Raw Capture Confusion


Today’s Question: Once a raw capture has been edited in Adobe Camera Raw and brought into Photoshop (by clicking the “Open Image” button), what type of file is it? On my PC, when the file is opened in Photoshop, the file name is shown with an extension of NEF [Nikon’s raw capture format]. Does that mean that Photoshop permits one to further edit a raw file?

Tim’s Quick Answer: When you open a proprietary raw capture in Photoshop via Camera Raw, the processed raw capture you see in Photoshop isn’t a file at all. Rather, it simply represents the pixel values that were rendered based on the original raw capture. You aren’t directly altering the source raw file, but are instead creating a new image file that simply hasn’t been saved yet.

More Detail: Photoshop does not enable you to directly edit an original proprietary raw capture. Instead, you must use Adobe Camera Raw to process the original raw capture, with the result being a rendered image in Photoshop that has not yet been saved. In other words, when you open a raw capture in Photoshop using Adobe Camera Raw, what is open in Photoshop as a result is not an actual file on your hard drive. However, Photoshop presents the open image with the filename of the source raw capture, which can be confusing. That “filename” is simply a placeholder until you save the file in a supported image format (such as PSD or TIFF).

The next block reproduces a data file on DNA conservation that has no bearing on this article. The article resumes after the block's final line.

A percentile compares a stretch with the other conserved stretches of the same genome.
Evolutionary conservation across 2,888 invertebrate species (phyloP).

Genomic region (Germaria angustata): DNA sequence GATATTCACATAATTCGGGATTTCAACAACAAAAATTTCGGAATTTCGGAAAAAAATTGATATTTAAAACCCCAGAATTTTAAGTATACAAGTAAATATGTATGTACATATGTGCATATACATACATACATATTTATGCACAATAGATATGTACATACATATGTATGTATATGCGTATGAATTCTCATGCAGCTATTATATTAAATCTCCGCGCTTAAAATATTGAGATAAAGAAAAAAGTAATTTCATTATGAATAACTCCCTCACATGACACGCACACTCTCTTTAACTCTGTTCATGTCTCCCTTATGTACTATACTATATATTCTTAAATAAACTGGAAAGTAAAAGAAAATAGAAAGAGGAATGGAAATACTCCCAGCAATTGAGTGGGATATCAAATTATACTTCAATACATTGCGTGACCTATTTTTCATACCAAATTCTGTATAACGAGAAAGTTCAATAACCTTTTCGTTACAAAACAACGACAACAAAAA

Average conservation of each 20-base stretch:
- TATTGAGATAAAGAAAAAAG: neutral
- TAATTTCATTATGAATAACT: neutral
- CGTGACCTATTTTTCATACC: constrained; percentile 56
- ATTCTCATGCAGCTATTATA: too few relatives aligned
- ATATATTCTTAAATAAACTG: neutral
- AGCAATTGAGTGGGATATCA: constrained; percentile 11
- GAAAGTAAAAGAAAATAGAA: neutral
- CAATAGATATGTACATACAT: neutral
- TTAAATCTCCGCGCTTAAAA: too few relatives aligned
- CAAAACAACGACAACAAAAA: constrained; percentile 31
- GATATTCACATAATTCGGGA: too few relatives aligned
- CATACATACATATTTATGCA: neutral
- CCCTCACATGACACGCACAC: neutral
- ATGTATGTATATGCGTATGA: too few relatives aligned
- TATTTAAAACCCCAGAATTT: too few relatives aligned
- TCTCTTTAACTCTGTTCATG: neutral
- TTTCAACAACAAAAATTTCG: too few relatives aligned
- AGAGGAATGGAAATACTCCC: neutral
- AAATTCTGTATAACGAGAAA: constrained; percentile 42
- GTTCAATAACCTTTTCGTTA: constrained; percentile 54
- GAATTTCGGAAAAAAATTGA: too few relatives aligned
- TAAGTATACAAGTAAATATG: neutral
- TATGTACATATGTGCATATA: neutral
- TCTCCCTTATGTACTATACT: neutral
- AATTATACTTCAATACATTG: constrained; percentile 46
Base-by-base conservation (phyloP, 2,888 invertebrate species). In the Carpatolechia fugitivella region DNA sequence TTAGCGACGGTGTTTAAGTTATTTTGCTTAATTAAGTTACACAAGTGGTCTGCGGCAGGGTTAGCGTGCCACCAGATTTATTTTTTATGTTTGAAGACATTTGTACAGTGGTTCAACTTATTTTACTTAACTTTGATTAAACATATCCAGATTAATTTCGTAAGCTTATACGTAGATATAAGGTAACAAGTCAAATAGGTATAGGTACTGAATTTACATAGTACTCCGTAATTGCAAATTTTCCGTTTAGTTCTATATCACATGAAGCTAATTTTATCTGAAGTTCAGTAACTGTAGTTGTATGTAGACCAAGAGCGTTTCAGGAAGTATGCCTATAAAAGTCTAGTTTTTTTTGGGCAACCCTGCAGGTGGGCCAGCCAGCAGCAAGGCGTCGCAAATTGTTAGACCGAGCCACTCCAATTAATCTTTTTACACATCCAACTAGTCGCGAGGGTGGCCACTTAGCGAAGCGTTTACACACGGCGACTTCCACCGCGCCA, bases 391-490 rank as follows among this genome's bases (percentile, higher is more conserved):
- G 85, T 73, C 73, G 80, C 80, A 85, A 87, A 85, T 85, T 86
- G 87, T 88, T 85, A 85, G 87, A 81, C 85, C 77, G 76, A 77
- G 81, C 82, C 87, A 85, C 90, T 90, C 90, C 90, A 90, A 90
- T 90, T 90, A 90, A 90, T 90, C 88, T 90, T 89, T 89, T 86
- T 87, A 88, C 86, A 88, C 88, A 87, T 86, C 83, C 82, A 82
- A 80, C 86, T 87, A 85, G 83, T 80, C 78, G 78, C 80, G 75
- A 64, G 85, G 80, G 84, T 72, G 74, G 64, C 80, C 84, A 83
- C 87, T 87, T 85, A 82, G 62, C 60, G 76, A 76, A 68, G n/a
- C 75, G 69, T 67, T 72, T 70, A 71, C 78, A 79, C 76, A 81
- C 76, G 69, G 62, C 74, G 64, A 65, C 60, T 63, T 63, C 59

If you choose File > Save from the menu after opening a raw capture via Camera Raw, Photoshop will present the “Save As” dialog. That is because the image you are currently working with has not actually been saved yet. This is similar to what you might see if you create a new empty document in Photoshop using the File > New command. A new document will appear to have a basic filename (such as “Untitled-1”), but until you use the Save command there isn’t actually a file representing the image.

Even after processing the original raw capture with Camera Raw, the original source capture file on your hard drive remains unaltered. Furthermore, you can’t save an updated version of your image in a proprietary raw capture format from Photoshop.